Your browser is not supported. While we have made efforts to ensure you can still browse the website, please consider upgrading to a more recent version of Internet Explorer, Firefox, or Chrome.

Farmers and Ranchers Among Those Who Suffer Hearing Loss

Dr. Richard Kopke, Ph.D.

Maybe 30 to 40 percent of my patients are farmers. Noise damage to the ear is almost epidemic ... The noise exposure of young people growing up on the farm stays with them even after they leave the farm for another career.

Dr. Richard Kopke, Ph.D.

Hear that? Maybe not, if you have been around farm tractors and other agriculture machinery your entire life.

According to the United States Department of Labor, twenty-two million workers are exposed to potentially damaging noise at work each year. Many of these workers are farmers and ranchers.

Exposure to tractors, forage harvesters, chain saws, combines, grain dryers, even squealing pigs and guns, can lead to significant hearing loss, says Dr. Richard Kopke, M.D., FACS, chief executive officer of the Hough Ear Institute in Oklahoma City. Kopke was in the military for 26 years and has conducted research on noise induced hearing loss since 1996.

“Maybe 30 to 40 percent of my patients are farmers,” Kopke said. “Noise damage to the ear is almost epidemic.”

“Most of the patients I see are in three main areas of occupation: the military, oil patch or farmers,” Kopke said.

The focus on hearing loss is especially important for family farmers with young children.

“The noise exposure of young people growing up on the farm stays with them even after they leave the farm for another career,” Kopke said.

The Oklahoma doctor is known worldwide for his work in the field of noise-induced hearing loss. He refers to the dilemma as the “silent hurt.”

“When you damage your ears with noise, you often don’t realize it because it’s not always painful,” Kopke said. “It’s not the shotgun blast from last weekend’s hunting trip as much as it is the everyday, constant exposure to machinery. It gradually sneaks up on you. You may not know until it’s too late.”

The most practical way to protect from hearing loss is with personal hearing protection, such as ear plugs in the ear canal or ear muffs. One of the leading manufacturers of hearing protection is Etymotic Research, Inc.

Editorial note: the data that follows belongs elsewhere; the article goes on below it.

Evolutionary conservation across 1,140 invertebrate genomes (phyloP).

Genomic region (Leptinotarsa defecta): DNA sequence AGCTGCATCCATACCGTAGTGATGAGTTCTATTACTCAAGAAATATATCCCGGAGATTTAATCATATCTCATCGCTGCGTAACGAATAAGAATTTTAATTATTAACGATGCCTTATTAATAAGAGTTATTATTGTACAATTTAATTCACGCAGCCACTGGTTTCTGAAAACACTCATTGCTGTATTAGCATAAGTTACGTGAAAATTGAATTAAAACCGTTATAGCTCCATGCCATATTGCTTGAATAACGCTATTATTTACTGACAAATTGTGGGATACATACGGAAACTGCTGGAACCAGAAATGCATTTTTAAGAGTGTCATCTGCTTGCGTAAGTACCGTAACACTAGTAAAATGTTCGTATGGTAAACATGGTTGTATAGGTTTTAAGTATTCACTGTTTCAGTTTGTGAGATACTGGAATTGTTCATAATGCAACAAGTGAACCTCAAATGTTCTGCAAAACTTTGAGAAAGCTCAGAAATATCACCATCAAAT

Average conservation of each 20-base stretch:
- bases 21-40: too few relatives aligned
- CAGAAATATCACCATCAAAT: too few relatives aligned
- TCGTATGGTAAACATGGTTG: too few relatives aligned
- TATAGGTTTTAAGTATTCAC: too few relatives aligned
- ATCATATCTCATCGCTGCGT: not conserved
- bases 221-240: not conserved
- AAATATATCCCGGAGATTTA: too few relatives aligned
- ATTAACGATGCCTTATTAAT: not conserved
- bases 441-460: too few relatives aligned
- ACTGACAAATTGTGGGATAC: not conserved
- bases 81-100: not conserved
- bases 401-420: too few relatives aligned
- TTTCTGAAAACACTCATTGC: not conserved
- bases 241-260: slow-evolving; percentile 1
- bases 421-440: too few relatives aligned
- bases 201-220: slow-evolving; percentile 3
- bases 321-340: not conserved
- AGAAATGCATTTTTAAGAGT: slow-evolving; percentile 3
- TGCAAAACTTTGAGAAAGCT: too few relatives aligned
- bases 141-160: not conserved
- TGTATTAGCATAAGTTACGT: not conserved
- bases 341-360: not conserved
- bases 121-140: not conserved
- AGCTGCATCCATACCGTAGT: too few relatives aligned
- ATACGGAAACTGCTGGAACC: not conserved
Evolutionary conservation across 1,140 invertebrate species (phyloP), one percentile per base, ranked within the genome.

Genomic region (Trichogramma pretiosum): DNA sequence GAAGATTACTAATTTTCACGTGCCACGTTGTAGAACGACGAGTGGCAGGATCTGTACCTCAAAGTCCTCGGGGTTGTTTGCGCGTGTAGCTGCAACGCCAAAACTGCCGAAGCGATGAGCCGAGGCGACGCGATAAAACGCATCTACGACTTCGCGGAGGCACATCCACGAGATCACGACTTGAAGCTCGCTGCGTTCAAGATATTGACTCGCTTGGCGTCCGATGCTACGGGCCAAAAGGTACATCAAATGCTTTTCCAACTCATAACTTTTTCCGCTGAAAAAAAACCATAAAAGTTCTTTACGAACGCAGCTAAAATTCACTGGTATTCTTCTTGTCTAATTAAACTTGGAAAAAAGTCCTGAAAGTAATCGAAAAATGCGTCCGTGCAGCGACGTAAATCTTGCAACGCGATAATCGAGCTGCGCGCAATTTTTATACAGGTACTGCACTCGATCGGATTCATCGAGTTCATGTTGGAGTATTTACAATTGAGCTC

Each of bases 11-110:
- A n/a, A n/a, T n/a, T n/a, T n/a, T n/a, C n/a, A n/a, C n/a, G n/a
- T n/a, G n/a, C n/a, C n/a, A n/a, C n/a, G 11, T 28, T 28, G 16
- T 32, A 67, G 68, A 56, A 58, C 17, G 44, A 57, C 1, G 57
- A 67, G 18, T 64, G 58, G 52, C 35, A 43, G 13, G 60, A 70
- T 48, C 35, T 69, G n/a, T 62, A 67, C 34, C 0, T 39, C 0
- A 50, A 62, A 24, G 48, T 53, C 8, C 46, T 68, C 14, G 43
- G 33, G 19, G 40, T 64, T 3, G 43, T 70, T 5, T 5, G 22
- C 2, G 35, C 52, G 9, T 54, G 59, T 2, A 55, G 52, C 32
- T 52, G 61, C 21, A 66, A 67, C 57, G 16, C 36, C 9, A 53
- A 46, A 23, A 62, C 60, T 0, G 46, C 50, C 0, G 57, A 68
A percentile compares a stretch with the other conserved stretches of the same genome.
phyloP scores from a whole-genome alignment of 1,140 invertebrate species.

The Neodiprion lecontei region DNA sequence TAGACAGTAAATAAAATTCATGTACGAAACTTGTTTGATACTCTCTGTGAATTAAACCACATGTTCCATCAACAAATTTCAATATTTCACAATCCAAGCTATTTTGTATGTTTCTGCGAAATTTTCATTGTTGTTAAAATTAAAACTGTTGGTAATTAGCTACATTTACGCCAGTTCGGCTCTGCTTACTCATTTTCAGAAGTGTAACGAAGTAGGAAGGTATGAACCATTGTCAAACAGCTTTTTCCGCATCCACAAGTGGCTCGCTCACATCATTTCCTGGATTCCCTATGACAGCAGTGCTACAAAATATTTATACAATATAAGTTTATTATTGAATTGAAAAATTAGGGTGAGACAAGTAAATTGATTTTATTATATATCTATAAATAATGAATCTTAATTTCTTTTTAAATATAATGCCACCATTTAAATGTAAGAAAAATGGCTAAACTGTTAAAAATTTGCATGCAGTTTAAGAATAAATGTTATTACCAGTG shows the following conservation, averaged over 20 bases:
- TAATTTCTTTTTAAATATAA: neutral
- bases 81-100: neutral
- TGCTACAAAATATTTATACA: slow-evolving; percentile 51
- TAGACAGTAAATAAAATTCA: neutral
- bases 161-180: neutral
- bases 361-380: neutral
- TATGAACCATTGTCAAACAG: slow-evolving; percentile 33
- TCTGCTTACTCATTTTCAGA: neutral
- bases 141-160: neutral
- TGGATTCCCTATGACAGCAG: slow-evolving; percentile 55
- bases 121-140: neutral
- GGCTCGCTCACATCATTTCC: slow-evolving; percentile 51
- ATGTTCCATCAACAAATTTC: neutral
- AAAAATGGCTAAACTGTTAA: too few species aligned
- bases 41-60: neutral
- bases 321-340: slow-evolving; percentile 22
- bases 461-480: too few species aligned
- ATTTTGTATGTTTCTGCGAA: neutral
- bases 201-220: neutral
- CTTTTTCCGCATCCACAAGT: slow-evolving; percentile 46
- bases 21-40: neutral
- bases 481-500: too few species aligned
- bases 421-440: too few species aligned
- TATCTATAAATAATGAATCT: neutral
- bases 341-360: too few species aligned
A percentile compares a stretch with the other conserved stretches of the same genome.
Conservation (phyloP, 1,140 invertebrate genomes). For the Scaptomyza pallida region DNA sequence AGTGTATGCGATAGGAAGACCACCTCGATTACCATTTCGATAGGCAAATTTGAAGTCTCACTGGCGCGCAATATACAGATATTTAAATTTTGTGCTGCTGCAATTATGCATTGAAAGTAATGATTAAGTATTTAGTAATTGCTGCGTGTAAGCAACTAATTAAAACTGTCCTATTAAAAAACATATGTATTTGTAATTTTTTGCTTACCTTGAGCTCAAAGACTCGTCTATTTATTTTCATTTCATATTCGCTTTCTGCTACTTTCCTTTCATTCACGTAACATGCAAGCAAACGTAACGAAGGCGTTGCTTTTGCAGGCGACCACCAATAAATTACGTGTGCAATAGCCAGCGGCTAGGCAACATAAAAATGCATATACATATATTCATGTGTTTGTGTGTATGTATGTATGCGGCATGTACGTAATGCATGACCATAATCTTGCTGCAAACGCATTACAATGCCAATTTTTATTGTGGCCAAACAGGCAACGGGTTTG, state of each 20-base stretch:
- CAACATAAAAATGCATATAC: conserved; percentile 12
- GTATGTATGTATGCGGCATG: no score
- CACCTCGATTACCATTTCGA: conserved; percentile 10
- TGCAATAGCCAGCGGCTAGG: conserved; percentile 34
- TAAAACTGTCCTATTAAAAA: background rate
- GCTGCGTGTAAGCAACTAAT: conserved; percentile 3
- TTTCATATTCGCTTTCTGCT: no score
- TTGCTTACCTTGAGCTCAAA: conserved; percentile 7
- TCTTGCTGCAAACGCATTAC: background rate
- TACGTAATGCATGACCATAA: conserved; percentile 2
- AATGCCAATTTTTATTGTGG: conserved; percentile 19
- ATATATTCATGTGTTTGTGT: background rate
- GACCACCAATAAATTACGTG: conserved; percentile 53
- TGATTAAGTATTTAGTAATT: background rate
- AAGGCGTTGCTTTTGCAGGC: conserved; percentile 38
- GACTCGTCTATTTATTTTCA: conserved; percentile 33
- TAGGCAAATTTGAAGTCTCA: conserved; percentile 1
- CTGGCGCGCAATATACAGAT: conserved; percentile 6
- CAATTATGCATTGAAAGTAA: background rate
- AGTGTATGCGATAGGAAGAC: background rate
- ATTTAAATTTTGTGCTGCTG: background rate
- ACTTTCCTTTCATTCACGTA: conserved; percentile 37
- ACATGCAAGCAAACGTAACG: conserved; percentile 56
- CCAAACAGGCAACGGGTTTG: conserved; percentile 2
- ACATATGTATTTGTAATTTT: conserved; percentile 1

“Etymotic is one of the top companies in the country for protecting hearing,” Kopke said.

Dr. Wayne Staab, Ph.D. Dammeron Valley, UT, is an internationally recognized authority in hearing aids and consults on issues related to hearing protection. Staab has conducted research specific to agriculture (see sidebar accompanying this article).

Both Staab and Kopke agree hearing loss cannot be reversed today.

Damage is a function of the loudness of the noise and the duration or frequency of the noise.

Kopke says the damage can be life altering.

“Hearing loss can cause one to be socially isolated leading to depression,” Kopke said. He added other health areas such as loss of balance due to hearing damage, can impact one’s life.

Kopke said high quality foam ear plugs work well in most circumstances, but you must get them deep into the ear canal.

What Exactly is Too Much Noise?

Most of us probably think attending a rock concert or running a chain saw all day is the type of noise-induced hearing damage doctors are talking about. In actuality, it is much more diverse.

Anything you have to raise your voice above the sound of what you’re using, it’s probably a damaging noise. If the ringing lasts for more than 15 minutes, you’ve probably done some damage.

Dr. Richard Kopke, Ph.D.

Have you noticed ringing in the ears after shooting off fireworks or hitting a hammer on metal? The Oklahoma City doctor offers some guidelines on when to know if your hearing has been damaged.

Sound is measured in decibels (dB). Here is a quick reference to measure sound in everyday situations:

It is important to know that 85 to 90 dB is a relatively safe zone, 85 is about what you would experience in a modern, insulated tractor cab. The human voice is 60. Road traffic is about 80. Chopping silage is 90. Squealing sows is about 100. Chainsaw is about 115. Shotgun blast is 120.

It’s not just the sound level that contributes to hearing damage, but it’s also the duration of the exposure.

...during harvest, a farmer may be in that cab far longer for 8 hours, so in that case, the 85-dB exposure presents a risk to hearing because of the length of the exposure time.

Patty Johnson, AuD, Director of Audiology at Etymotic Research, Inc.

According to Patty Johnson, AuD, Director of Audiology at Etymotic Research, Inc., the National Institute for Occupational Safety (NIOSH), has established Recommended Exposure Limits (RELs) for noise, based on the best available science and practice.

“The REL for noise is 85 dB as an 8 hour, time-weighted average; exposures at or above this level are considered hazardous to hearing,” Johnson said. “This standard uses a 3-dB exchange rate: for every 3-dB increase in noise level, the recommended exposure limit is halved. This means that 85 dB is allowed for 8 hours; 88 dB is allowed for 4 hours, 91 dB is allowed for 2 hours, 94 dB for one hour, and so on. This is why it’s important to consider not only the sound level, but also the duration of the exposure. If a modern insulated tractor cab has a typical sound level of 85 dB, short exposures don’t pose much of a hazard. However, during harvest, a farmer may be in that cab far longer for 8 hours, so in that case, the 85-dB exposure presents a risk to hearing because of the length of the exposure time. The simplest solution to protecting hearing is to use hearing protection any time an exposure is 85 dB or greater, since exposures are cumulative over our lifetime. If a sound is loud enough that you have to raise your voice to be heard at a distance of three feet, it’s loud enough that you should be using hearing protection.”